Author: Dominique Wilson
Transit Lounge RRP $29.95
Review: Monique Mulligan

devils-madnessDominique Wilson’s first novel The Yellow Papers was an outstanding read, and the same can be said of That Devil’s Madness. Her writing is finely crafted, her prose poetic and subtle, and a joy to read.

That Devil’s Madness takes readers from Australia to Algeria, following the dual and interconnected stories of Nicolette, an Australian photojournalist in the 1970s, and her predecessors, who moved to Africa’s north in search of a better life in 1896. Through Louis (and his father’s viewpoints) readers discover the challenges facing settlers to the area, not the least the clash of cultures between the tribes and settlers. Louis, following the footsteps of his father, befriends a Berber boy, and despite their differences, they become like brothers. But is there a tipping point for friendship? What happens when politics get in the way?

Years later, Nicolette returns to her childhood home; her official brief is to cover the illness and eventual death of Algerian President Boumedienne, but she has her own agenda – to find her childhood friends and reconnect with them. She’s never forgotten those carefree days, and despite the highly tense political situation and danger that flares unexpectedly, wants to restore the bonds her grandfather once built. She’s shocked to find that the rules have changed. What once was, is no more. But is she looking at the past with rose-coloured glasses, with childish idealism? Or did she just faze out what she didn’t want to see back then?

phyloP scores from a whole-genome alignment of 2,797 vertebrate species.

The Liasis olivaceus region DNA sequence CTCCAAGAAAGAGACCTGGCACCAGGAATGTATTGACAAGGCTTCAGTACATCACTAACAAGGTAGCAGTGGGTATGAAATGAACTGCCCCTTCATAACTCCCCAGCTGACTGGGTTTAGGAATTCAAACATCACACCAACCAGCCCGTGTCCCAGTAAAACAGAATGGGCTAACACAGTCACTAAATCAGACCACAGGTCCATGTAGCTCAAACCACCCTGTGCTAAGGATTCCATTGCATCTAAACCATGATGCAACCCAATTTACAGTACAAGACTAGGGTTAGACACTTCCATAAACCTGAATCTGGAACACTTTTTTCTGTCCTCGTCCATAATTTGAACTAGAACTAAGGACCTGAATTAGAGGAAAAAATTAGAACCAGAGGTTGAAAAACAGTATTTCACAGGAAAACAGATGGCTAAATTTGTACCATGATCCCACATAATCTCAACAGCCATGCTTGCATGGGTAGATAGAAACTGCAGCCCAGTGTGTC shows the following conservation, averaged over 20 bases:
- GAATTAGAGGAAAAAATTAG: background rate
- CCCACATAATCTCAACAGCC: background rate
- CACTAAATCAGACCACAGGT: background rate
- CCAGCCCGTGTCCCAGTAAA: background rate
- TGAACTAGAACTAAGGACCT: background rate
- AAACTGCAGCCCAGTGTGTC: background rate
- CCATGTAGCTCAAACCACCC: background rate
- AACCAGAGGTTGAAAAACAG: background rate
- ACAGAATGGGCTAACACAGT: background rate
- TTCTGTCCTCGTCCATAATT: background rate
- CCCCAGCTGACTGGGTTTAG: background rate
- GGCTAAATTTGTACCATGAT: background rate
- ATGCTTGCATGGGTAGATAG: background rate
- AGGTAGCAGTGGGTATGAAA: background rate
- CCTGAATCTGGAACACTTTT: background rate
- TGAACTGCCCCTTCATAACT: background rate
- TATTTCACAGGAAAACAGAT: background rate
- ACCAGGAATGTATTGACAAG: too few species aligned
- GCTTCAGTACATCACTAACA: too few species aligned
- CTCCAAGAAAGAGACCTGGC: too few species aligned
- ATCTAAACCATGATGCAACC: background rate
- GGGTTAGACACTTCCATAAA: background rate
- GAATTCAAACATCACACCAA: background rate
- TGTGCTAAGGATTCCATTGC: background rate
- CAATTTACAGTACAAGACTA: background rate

That Devil’s Madness simmers with emotional tension from start to finish, and paints a multi-layered portrait of conflict: idealism versus duty, friendship versus loyalty, war versus peace, tradition versus progression, male roles versus female roles. Although it’s set in between 1896 to the 1970s, it’s startlingly relevant to modern readers – these conflicts exist every day, all over the world. Wilson explores conflict in all its fragility, contrariness, power and uncertainty, in a manner that holds no punches, but saves the biggest for the end.

The specific nature of the Algerian conflict was new to me; it’s powerful reading. I felt the fight for dignity, respect and freedom as much as the emotional conflicts between the various characters. This aspect of the novel fascinated me. Wilson also explores, through Nicolette, the struggle for women to feel respected in what was then, and often still is, a man’s world. Her fight to become a photojournalist struck a chord with me, not because I had that same fight, but because I’ve worked in newspapers and I understand that drive to tell a story, no matter the medium.

Wilson is an undervalued literary writer with a gift for words. I’d like to see her get some more attention.

Available from good bookstores. My copy was courtesy of Transit Lounge.




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